Flashback Friday: “Silent Night”

It was a decrepit building, not really fit for anything more than storage. My father always said that walking inside reminded him of walking into the aquarium store that his father would take him to when he was a little kid. Strange how dropping me off and picking me up from kindergarten made my dad think of Siamese fighting fish and freshwater tanks.

To me, however, this drab, befittingly cruciform building was my baptism into the world of religious schooling. Within the boundaries of those butter cream-tinted cinder block walls, I wrote my first words, made my first fumbling attempts at friendships, first learned that I was loved by a supreme being…even though I was already apparently falling short of his glory and love.

It was also here that I attended my very first Christmas party. We didn’t yet have the albatross of political correctness slung about our necks, so we still could refer to it as a Christmas party. Besides, we were Baptists. It was all right to keep Christ in Christmas. The week prior, we helped our teacher decorate our room with snowflakes and stars and paper chains made of thick green and red construction paper. She taught us the words to Christmas songs like “Rudolph the Red-Nosed Reindeer” and “Jingle Bells” and “Frosty the Snowman.”

Even though they let us sing these secular holiday songs, there were no effigies of Santa Claus inside the school. They never told us he wasn’t real (although my mom never humored the rumor that a jolly fat man was going to bring the presents that she and my dad actually bought me), but they also didn’t support the idea.

No, the holiday was about celebrating the birth of our savior, and that’s what they focused on. We colored dittoed drawings of baby Jesus in a manger, surrounded by farm animals and strangely cloaked men. I can still feel the weird wet warmth of the paper that had just been run through the ditto machine, still smell that distinct scent rising off those bright bluish-purple lines.

Our teacher would then read to us the story of Jesus’s birth, as told by Luke. I remember her calm cadence and her deliberate enunciation, pausing after almost every verse to make sure we were still following along. It was a lovely reading, although to this day, I still think Linus did it best.

Then, the last Friday before our Christmas break, we had our party. Parents arrived with treats for the class: pitchers full of bubbly ginger ale-infused punch, popcorn and pretzels and potato chips galore, cookies coated with crunchy sugar sprinkles and cupcakes top-heavy with thick dollops of frosting that were bound to color our teeth and tongues diffused hues of red and green.

Afterward, we bundled up in our coats and accompanying winter gear—bright pink Strawberry Shortcake scarf and hat with a giant pink pom-pom on top for me, thank you—and scurried outside to run and chase and scream, to hang from our knees on the monkey bars or to rock our swings as high as we could, chains bucking beneath our tiny, cold-chafed hands, before letting go to float for that briefest of heartbeats in the infinitesimal infinity that separated us from the ground.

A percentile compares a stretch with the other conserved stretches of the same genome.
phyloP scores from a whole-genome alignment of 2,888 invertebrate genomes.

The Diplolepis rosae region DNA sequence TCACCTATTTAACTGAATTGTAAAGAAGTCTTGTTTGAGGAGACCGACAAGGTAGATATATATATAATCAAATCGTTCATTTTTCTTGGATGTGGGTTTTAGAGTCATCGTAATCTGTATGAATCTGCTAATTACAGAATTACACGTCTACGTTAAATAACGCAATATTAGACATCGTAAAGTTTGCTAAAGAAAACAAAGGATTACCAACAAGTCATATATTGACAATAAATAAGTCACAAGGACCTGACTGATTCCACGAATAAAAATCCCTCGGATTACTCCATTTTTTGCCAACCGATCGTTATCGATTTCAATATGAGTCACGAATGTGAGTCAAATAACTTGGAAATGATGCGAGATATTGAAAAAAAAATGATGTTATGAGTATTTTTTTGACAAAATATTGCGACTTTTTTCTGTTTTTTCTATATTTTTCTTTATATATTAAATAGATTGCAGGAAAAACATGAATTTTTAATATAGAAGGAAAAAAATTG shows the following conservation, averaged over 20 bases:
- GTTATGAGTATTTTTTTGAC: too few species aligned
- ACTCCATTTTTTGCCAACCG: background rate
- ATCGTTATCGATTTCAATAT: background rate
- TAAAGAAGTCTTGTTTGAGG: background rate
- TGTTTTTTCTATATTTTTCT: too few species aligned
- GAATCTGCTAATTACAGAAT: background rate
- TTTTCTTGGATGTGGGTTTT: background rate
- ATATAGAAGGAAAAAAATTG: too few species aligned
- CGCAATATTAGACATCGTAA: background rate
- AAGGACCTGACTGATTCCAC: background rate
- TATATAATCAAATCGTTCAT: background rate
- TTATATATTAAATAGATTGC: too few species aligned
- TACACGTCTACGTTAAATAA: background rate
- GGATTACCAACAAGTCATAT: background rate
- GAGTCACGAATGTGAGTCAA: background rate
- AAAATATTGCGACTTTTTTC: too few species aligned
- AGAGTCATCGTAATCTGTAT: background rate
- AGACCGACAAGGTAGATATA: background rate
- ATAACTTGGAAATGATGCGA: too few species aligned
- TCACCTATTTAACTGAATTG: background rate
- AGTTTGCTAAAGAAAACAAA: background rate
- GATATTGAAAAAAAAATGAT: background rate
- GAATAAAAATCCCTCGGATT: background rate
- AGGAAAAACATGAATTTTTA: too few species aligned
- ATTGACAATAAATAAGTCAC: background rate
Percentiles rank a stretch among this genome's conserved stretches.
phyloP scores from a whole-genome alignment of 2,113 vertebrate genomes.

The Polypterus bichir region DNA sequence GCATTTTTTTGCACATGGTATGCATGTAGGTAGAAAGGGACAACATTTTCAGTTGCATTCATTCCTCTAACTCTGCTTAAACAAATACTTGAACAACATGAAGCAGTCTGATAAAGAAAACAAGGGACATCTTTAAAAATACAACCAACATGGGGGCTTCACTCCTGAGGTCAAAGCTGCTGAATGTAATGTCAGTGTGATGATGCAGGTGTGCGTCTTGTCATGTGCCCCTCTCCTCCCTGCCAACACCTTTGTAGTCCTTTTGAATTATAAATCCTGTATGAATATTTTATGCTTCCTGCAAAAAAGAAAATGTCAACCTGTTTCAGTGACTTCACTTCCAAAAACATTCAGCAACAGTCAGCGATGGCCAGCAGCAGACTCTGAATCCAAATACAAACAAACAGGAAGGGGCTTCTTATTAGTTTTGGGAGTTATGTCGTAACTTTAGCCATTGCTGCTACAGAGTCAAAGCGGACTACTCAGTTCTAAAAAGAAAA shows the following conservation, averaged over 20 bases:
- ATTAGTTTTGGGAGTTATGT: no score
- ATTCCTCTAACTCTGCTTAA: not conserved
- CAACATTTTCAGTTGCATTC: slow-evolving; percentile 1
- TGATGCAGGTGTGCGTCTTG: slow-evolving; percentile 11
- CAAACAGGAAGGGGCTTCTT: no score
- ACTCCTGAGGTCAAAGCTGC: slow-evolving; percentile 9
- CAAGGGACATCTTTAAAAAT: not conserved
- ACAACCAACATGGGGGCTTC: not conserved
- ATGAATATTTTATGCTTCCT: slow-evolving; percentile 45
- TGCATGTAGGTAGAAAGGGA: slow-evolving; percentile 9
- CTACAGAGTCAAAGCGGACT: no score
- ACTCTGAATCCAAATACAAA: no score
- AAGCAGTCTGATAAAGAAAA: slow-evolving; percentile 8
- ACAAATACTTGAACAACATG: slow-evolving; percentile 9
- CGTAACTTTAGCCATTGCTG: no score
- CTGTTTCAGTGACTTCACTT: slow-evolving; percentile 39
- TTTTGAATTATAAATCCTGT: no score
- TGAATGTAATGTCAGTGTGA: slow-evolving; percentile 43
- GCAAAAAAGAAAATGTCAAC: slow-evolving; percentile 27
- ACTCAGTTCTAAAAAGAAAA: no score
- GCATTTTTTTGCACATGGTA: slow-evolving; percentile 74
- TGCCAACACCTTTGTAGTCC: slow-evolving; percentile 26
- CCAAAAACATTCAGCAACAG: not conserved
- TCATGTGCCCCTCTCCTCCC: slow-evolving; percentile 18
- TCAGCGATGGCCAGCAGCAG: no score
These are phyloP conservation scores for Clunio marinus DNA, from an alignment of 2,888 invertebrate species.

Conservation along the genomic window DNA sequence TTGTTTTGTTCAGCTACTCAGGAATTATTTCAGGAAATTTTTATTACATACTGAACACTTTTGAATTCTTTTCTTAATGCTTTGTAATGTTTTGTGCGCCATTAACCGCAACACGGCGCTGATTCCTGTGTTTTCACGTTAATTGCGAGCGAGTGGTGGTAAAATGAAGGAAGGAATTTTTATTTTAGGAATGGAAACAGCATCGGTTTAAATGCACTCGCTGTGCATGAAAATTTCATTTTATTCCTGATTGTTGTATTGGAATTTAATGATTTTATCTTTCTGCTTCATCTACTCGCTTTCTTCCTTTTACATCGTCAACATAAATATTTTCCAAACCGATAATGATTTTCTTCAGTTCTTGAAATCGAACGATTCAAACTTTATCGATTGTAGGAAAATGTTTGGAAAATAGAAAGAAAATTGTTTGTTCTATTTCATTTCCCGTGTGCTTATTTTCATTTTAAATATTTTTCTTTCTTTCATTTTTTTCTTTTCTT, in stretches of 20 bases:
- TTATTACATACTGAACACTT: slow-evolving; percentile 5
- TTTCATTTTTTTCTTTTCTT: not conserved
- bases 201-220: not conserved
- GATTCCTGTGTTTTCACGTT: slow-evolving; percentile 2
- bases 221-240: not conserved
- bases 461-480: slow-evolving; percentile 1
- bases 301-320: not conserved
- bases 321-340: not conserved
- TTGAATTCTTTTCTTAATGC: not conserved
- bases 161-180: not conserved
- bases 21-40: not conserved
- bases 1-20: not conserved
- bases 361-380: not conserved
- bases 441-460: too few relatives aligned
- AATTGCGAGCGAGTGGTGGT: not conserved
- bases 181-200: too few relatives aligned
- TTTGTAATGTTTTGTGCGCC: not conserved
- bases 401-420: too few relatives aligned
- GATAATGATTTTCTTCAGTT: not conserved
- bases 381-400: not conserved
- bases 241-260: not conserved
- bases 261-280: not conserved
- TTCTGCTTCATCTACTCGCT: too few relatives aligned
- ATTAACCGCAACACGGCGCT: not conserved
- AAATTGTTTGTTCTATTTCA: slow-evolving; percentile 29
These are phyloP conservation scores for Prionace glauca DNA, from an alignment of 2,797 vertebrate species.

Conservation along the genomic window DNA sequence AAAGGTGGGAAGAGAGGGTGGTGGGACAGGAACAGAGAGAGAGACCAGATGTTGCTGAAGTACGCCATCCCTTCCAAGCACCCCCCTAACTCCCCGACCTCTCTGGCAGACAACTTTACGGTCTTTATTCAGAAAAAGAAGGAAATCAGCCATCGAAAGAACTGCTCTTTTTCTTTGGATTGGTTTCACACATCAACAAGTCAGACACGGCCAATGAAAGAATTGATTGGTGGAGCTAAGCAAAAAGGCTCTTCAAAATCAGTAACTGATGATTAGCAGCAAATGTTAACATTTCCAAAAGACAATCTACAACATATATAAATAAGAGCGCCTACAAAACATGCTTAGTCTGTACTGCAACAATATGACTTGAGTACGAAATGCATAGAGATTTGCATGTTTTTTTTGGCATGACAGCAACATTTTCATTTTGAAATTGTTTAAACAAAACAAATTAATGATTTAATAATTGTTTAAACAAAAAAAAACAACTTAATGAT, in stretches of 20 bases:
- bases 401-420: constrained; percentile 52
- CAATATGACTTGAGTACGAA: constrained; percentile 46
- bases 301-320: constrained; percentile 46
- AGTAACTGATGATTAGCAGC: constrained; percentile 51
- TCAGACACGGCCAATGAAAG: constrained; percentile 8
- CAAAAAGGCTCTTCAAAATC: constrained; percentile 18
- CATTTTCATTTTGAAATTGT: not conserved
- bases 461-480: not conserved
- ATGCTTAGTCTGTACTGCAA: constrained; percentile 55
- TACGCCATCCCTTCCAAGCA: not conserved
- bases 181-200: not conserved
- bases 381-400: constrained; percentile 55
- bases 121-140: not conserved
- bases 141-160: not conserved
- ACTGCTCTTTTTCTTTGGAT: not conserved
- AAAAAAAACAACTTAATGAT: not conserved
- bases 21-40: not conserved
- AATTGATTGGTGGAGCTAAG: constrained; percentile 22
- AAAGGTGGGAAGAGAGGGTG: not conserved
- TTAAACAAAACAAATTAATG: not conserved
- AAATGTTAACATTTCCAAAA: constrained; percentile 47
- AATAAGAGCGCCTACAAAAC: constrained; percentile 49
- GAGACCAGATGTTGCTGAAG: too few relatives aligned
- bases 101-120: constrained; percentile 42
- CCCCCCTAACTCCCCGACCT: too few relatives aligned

When our teacher felt we’d had enough time to burn through the surplus of sugar we’d been fed, she lined us up single-file, hand clasped obediently behind our backs, and led us back into our classroom. The final treats for us that morning, before we were released for our very first Christmas break, were a gift swap and a sing-along. Several parents had volunteered to help out that morning, including mine. They had even brought in a little artificial tree for the room so that we would have something under which we could place the gifts that we’d all brought in that morning. As we came back inside, we were allowed to select one present from under the tree to open once we got back to our tables.

I remember the cacophonous crinkle of wrapping paper as we all tore into our presents like little sugar-buzzed jackals. I wish I could remember what I received that year. Unfortunately, time and far too many Captain and Cokes have extinguished that particular memory. All that remains now is the memory of the juvenescent glee felt at opening a present before Christmas Day.

As the other parents quietly moved in to gather up our hyperactive detritus, my mom and our teacher had us all settle down on the floor in a haphazard semicircle. My mom had volunteered to lead us in singing some of the Christmas songs that we had learned that week. She patiently tried to join in with us through the still sugar-fueled shouting that we felt passed as singing. I’m sure by the time we were finished, we’d shattered poor Rudolph’s nose and Frosty wished his ears would melt off.

And then my mom started to sing “Silent Night” to us.

I know nothing of musical terminology. I don’t know notes or scales. I don’t know the difference between a soprano and a mezzo-soprano. But I do know this: My mother could sing. Hers was a voice of operatic largesse, bright bold streaks meant for the canvas of a concert hall rather than a classroom of cinder block and construction paper decorations. There was perfect pitch and power behind every note that could send her voice to the farthest reaches of whatever building she was in, if that was her choosing. It was beauty unrefined—the rawest form of the material before the maestro formed it into art.

My mother’s voice was the marble before Michelangelo’s touch.

In another time, in another place…well, who knows what might have been. But in that moment, she was brilliance in my eyes. I wish you could have heard her sing that day, denizens. Time has melted the edges of so many memories from my childhood, but this one I cling to. This one I protect.

Merry Christmas, denizens, if that’s your thing. Happy Hanukkah if you swing that way. Blessed Solstice or Special Saturnalia, even. Whatever your pleasure might be, know that I am thinking of you and wishing you peace and joy.